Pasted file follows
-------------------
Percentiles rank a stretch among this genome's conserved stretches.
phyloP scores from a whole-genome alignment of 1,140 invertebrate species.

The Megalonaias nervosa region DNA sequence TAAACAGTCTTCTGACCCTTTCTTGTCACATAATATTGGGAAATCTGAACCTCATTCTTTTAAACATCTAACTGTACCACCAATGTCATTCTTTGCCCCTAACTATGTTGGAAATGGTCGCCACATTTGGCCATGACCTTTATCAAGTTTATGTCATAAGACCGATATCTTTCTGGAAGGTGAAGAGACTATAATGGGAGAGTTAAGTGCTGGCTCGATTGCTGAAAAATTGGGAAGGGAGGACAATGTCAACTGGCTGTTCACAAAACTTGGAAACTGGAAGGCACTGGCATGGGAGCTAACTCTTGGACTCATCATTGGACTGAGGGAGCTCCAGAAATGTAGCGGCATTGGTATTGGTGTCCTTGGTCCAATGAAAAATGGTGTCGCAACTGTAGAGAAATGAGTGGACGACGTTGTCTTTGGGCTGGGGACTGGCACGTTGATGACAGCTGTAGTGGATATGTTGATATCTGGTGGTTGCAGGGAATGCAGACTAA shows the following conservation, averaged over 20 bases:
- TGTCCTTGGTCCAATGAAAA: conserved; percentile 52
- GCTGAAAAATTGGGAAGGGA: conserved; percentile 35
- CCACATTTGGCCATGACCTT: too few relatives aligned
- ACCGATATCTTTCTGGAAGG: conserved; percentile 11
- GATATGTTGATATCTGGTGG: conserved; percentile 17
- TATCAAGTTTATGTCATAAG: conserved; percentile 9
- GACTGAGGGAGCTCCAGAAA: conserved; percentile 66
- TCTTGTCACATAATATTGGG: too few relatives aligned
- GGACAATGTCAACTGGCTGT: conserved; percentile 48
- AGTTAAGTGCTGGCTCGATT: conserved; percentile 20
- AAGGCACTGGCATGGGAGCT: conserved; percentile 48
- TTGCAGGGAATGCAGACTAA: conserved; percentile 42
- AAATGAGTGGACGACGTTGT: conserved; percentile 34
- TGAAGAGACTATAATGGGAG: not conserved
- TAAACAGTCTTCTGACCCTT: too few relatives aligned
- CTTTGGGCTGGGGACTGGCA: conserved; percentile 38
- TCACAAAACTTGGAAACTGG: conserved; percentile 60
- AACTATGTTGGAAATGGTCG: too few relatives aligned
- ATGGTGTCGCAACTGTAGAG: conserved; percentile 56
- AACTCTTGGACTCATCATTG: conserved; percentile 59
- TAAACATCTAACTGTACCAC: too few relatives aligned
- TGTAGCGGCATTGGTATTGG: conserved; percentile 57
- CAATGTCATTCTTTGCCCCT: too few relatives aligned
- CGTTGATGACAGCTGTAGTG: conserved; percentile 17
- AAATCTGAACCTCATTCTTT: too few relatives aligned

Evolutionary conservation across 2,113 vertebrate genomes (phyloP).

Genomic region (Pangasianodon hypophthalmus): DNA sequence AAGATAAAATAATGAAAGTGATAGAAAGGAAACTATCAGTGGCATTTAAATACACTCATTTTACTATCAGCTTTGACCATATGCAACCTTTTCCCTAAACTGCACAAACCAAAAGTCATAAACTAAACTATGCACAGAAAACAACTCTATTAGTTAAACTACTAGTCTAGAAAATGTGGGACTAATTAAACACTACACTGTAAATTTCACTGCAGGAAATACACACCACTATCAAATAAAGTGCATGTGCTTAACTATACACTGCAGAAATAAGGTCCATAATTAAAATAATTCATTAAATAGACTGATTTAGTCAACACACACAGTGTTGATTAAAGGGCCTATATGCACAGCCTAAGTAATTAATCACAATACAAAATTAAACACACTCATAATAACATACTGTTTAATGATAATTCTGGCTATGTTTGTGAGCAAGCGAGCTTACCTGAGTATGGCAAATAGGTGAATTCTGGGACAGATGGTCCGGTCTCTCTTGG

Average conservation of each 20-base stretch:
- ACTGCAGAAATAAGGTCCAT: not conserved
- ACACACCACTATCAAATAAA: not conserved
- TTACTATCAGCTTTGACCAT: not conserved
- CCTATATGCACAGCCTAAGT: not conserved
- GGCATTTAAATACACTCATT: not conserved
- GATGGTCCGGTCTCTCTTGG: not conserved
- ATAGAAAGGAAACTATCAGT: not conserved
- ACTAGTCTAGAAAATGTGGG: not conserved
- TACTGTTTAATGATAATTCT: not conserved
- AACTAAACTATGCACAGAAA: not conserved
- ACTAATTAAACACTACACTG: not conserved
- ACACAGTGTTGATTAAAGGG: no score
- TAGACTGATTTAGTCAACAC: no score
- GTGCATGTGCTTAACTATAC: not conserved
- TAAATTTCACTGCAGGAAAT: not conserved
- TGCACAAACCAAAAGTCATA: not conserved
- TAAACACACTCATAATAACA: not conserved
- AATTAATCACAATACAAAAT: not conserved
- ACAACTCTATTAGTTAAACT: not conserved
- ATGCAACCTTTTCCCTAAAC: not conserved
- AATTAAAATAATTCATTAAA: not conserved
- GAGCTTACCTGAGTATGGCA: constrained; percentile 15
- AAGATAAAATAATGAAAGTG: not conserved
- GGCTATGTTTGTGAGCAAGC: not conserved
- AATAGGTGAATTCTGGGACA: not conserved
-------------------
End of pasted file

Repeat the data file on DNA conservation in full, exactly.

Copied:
Percentiles rank a stretch among this genome's conserved stretches.
phyloP scores from a whole-genome alignment of 1,140 invertebrate species.

The Megalonaias nervosa region DNA sequence TAAACAGTCTTCTGACCCTTTCTTGTCACATAATATTGGGAAATCTGAACCTCATTCTTTTAAACATCTAACTGTACCACCAATGTCATTCTTTGCCCCTAACTATGTTGGAAATGGTCGCCACATTTGGCCATGACCTTTATCAAGTTTATGTCATAAGACCGATATCTTTCTGGAAGGTGAAGAGACTATAATGGGAGAGTTAAGTGCTGGCTCGATTGCTGAAAAATTGGGAAGGGAGGACAATGTCAACTGGCTGTTCACAAAACTTGGAAACTGGAAGGCACTGGCATGGGAGCTAACTCTTGGACTCATCATTGGACTGAGGGAGCTCCAGAAATGTAGCGGCATTGGTATTGGTGTCCTTGGTCCAATGAAAAATGGTGTCGCAACTGTAGAGAAATGAGTGGACGACGTTGTCTTTGGGCTGGGGACTGGCACGTTGATGACAGCTGTAGTGGATATGTTGATATCTGGTGGTTGCAGGGAATGCAGACTAA shows the following conservation, averaged over 20 bases:
- TGTCCTTGGTCCAATGAAAA: conserved; percentile 52
- GCTGAAAAATTGGGAAGGGA: conserved; percentile 35
- CCACATTTGGCCATGACCTT: too few relatives aligned
- ACCGATATCTTTCTGGAAGG: conserved; percentile 11
- GATATGTTGATATCTGGTGG: conserved; percentile 17
- TATCAAGTTTATGTCATAAG: conserved; percentile 9
- GACTGAGGGAGCTCCAGAAA: conserved; percentile 66
- TCTTGTCACATAATATTGGG: too few relatives aligned
- GGACAATGTCAACTGGCTGT: conserved; percentile 48
- AGTTAAGTGCTGGCTCGATT: conserved; percentile 20
- AAGGCACTGGCATGGGAGCT: conserved; percentile 48
- TTGCAGGGAATGCAGACTAA: conserved; percentile 42
- AAATGAGTGGACGACGTTGT: conserved; percentile 34
- TGAAGAGACTATAATGGGAG: not conserved
- TAAACAGTCTTCTGACCCTT: too few relatives aligned
- CTTTGGGCTGGGGACTGGCA: conserved; percentile 38
- TCACAAAACTTGGAAACTGG: conserved; percentile 60
- AACTATGTTGGAAATGGTCG: too few relatives aligned
- ATGGTGTCGCAACTGTAGAG: conserved; percentile 56
- AACTCTTGGACTCATCATTG: conserved; percentile 59
- TAAACATCTAACTGTACCAC: too few relatives aligned
- TGTAGCGGCATTGGTATTGG: conserved; percentile 57
- CAATGTCATTCTTTGCCCCT: too few relatives aligned
- CGTTGATGACAGCTGTAGTG: conserved; percentile 17
- AAATCTGAACCTCATTCTTT: too few relatives aligned

Evolutionary conservation across 2,113 vertebrate genomes (phyloP).

Genomic region (Pangasianodon hypophthalmus): DNA sequence AAGATAAAATAATGAAAGTGATAGAAAGGAAACTATCAGTGGCATTTAAATACACTCATTTTACTATCAGCTTTGACCATATGCAACCTTTTCCCTAAACTGCACAAACCAAAAGTCATAAACTAAACTATGCACAGAAAACAACTCTATTAGTTAAACTACTAGTCTAGAAAATGTGGGACTAATTAAACACTACACTGTAAATTTCACTGCAGGAAATACACACCACTATCAAATAAAGTGCATGTGCTTAACTATACACTGCAGAAATAAGGTCCATAATTAAAATAATTCATTAAATAGACTGATTTAGTCAACACACACAGTGTTGATTAAAGGGCCTATATGCACAGCCTAAGTAATTAATCACAATACAAAATTAAACACACTCATAATAACATACTGTTTAATGATAATTCTGGCTATGTTTGTGAGCAAGCGAGCTTACCTGAGTATGGCAAATAGGTGAATTCTGGGACAGATGGTCCGGTCTCTCTTGG

Average conservation of each 20-base stretch:
- ACTGCAGAAATAAGGTCCAT: not conserved
- ACACACCACTATCAAATAAA: not conserved
- TTACTATCAGCTTTGACCAT: not conserved
- CCTATATGCACAGCCTAAGT: not conserved
- GGCATTTAAATACACTCATT: not conserved
- GATGGTCCGGTCTCTCTTGG: not conserved
- ATAGAAAGGAAACTATCAGT: not conserved
- ACTAGTCTAGAAAATGTGGG: not conserved
- TACTGTTTAATGATAATTCT: not conserved
- AACTAAACTATGCACAGAAA: not conserved
- ACTAATTAAACACTACACTG: not conserved
- ACACAGTGTTGATTAAAGGG: no score
- TAGACTGATTTAGTCAACAC: no score
- GTGCATGTGCTTAACTATAC: not conserved
- TAAATTTCACTGCAGGAAAT: not conserved
- TGCACAAACCAAAAGTCATA: not conserved
- TAAACACACTCATAATAACA: not conserved
- AATTAATCACAATACAAAAT: not conserved
- ACAACTCTATTAGTTAAACT: not conserved
- ATGCAACCTTTTCCCTAAAC: not conserved
- AATTAAAATAATTCATTAAA: not conserved
- GAGCTTACCTGAGTATGGCA: constrained; percentile 15
- AAGATAAAATAATGAAAGTG: not conserved
- GGCTATGTTTGTGAGCAAGC: not conserved
- AATAGGTGAATTCTGGGACA: not conserved